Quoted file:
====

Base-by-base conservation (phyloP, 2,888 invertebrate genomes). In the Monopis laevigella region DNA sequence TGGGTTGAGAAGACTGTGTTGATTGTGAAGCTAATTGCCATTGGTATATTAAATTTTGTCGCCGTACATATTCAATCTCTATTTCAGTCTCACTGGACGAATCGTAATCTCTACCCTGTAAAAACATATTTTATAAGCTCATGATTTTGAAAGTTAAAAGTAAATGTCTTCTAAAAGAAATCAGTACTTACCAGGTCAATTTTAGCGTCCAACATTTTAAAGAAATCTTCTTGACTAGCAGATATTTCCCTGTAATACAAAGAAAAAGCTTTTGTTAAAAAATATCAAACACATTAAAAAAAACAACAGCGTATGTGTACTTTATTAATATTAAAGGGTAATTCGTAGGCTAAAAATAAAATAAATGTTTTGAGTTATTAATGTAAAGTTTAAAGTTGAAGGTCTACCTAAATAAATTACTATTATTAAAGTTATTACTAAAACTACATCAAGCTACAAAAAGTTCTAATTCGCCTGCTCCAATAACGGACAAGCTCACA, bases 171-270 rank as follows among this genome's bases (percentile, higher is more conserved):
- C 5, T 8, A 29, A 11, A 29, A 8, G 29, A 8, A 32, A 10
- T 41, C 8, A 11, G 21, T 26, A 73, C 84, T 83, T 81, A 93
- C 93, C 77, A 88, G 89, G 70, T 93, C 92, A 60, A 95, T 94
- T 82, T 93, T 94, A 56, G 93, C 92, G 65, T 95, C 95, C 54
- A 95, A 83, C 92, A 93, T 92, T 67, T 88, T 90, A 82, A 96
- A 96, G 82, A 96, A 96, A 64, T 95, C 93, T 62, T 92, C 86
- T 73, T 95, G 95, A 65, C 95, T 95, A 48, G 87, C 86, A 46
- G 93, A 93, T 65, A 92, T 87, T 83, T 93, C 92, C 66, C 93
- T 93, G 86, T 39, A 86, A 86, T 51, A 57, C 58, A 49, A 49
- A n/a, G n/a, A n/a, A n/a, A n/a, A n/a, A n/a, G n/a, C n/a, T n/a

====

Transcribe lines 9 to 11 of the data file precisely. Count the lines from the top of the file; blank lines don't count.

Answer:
- G 93, A 93, T 65, A 92, T 87, T 83, T 93, C 92, C 66, C 93
- T 93, G 86, T 39, A 86, A 86, T 51, A 57, C 58, A 49, A 49
- A n/a, G n/a, A n/a, A n/a, A n/a, A n/a, A n/a, G n/a, C n/a, T n/a